What is the pathophysiology of stiff person syndrome?

Updated: Jun 14, 2018
  • Author: Nancy Theresa Rodgers-Neame, MD; Chief Editor: Nicholas Lorenzo, MD, MHA, CPE  more...
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Answer

Endocrinologists were excited by a discovery in the 1980s of an antibody to a 65-kd protein that was strongly associated with adult-onset diabetes mellitus and stiff person syndrome. It is found in a particularly large subset of patients with diabetes, and endocrinologists hoped that it would be the major breakthrough needed to cure this disease in millions of patients worldwide. They were disappointed to find that the 65-kd protein was GAD, an enzyme largely found in the central nervous system (CNS), and, unfortunately, the pathophysiologic link between diabetes and glutamic acid decarboxylase remains unclear.

Since that time, the antibody has been found in patients with a number of neurologic diseases, a scenario that is easier to understand because the pathophysiologic link to neurologic disease is easier to explain. The range of diseases encountered includes seizures, cerebellar dysfunction, cortical dysfunction, and myelopathy, but the association between function of the enzyme and the consequence of the disease is most clear in patients with stiff person syndrome.

In stiff person syndrome, spinal interneurons function to inhibit spontaneous discharges from spinal motor neurons, primarily through the action of glycine. However, this is only one inhibitory input for the motor pathway that includes GABA-mediated inhibition from the cortex, brain stem, and cerebellum. If GAD function is inhibited significantly, then GABA available for these functions is decreased and muscles become continuously stimulated by the motor neurons. Additional possible pathophysiologic etiologies in patients negative for GAD antibody include postsynaptic elements such as synaptophysin, amphiphysin, [24] gephyrin, [25] and GABA-transaminase.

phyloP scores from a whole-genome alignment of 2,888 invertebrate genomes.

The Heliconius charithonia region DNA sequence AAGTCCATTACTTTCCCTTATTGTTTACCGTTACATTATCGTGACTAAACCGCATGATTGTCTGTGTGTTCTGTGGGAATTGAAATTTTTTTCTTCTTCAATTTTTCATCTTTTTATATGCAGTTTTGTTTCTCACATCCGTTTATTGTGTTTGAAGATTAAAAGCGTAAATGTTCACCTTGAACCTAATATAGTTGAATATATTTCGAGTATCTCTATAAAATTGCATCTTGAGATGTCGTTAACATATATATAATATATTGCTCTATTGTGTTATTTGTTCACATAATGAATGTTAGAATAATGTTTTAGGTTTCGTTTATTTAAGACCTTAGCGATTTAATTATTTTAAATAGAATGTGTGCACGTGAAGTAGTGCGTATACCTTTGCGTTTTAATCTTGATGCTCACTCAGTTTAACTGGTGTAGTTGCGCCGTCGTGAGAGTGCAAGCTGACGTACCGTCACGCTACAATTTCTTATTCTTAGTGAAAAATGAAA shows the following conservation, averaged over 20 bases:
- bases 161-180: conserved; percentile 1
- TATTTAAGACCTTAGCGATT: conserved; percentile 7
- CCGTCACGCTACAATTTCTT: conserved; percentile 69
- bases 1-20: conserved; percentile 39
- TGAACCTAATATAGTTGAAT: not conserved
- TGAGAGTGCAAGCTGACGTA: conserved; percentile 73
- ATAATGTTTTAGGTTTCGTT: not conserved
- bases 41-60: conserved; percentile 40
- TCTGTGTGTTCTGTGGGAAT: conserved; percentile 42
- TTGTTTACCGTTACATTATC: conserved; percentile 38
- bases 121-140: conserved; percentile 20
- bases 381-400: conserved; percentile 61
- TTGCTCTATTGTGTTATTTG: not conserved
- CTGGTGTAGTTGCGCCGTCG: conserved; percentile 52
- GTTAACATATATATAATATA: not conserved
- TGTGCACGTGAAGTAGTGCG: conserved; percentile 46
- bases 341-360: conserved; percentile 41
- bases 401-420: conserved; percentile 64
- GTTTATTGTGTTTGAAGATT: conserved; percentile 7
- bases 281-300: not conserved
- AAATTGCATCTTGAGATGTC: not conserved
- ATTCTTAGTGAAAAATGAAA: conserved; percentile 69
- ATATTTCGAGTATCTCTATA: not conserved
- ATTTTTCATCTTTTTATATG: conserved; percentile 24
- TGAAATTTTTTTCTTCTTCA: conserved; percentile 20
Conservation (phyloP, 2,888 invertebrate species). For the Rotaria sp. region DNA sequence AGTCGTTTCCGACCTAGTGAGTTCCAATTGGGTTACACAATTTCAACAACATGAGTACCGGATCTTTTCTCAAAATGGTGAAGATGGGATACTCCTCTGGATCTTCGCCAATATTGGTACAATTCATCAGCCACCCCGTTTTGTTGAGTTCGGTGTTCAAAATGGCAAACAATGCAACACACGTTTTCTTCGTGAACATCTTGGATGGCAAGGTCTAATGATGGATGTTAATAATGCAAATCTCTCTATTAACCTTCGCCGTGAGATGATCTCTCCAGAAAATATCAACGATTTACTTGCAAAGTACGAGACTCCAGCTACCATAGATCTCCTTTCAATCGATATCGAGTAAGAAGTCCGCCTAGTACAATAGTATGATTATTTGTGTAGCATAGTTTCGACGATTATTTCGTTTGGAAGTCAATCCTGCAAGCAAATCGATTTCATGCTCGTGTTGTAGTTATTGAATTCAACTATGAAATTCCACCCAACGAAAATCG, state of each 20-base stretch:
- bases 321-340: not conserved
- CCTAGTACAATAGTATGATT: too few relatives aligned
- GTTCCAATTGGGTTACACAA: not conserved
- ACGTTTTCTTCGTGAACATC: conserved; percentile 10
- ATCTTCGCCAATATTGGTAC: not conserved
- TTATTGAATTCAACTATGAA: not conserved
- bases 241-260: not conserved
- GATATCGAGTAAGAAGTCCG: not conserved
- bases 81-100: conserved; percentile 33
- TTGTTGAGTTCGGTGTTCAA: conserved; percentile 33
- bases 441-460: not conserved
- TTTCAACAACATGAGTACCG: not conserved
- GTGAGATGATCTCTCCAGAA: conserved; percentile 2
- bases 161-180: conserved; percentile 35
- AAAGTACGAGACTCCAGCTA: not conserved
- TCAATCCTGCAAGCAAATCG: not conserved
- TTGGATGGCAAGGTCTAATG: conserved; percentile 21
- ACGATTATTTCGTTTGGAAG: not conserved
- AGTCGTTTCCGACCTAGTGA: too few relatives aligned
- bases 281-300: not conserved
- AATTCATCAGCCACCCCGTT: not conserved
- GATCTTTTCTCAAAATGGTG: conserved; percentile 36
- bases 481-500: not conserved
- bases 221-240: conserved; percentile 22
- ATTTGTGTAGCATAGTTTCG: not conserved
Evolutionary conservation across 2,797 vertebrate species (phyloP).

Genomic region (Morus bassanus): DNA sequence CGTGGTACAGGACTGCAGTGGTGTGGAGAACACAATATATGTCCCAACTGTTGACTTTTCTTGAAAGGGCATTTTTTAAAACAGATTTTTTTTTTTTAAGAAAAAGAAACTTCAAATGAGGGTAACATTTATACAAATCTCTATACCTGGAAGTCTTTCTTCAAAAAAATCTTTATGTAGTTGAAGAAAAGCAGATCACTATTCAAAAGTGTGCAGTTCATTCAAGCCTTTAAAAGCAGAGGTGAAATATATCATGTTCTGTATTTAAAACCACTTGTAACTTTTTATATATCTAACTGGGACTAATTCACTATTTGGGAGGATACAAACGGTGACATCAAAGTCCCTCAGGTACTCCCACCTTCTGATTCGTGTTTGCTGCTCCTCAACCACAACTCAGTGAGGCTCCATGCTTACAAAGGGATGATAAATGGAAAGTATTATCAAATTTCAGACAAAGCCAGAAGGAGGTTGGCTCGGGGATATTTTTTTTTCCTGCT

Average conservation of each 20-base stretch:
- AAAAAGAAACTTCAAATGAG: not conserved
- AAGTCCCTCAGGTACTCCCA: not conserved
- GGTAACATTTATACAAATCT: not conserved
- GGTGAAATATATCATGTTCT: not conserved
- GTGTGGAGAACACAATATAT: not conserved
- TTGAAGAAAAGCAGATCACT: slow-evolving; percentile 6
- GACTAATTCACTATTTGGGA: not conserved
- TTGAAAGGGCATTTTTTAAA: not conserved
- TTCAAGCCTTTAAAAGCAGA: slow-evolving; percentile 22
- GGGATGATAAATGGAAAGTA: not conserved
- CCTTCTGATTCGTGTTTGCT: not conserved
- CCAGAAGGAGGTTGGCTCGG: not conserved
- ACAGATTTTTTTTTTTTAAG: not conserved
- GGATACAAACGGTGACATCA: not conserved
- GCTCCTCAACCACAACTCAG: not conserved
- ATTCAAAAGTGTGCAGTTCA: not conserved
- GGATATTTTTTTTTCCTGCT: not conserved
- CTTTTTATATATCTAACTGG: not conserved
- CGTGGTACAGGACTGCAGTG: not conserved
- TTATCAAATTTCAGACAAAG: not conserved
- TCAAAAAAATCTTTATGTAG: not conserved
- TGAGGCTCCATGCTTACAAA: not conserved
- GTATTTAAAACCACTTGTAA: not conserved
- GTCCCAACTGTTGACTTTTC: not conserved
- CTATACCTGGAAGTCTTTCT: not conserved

Glutamate is an excitatory amino acid synthesized from glucose via the Krebs cycle. It has several fates within the cell. Glutamate can be packaged for release from synaptic clefts, and it can be acted on by several transaminases to transform it to either glutamine or GABA. Following release from the synapse, glutamate is absorbed either by reuptake mechanisms by the neurons or, more commonly, by astrocytes. GAD is nearly ubiquitous in the CNS and is located in or near the synaptic button. It is rate limited primarily by the availability of free glutamate. However, GAD is not the only source of GABA. The Krebs cycle also serves to synthesize GABA via GABA-transaminase.

However, GAD antibodies alone appear to be insufficient to cause stiff person syndrome, [3] and GAD antibodies are associated with a broad spectrum of disease; consequently, GAD clearly forms only part of the pathophysiology of stiff person syndrome. [26] Possibly, postsynaptic GABA-ergic mechanisms, such as the synaptobrevins involved in tetanus, are involved. Research continues to progress on this interesting subject. [5, 17, 21, 27, 7, 28] Some patients clearly have GAD antibody-negative disease and may also be negative for anti-amphiphysin but otherwise fit the clinical picture.


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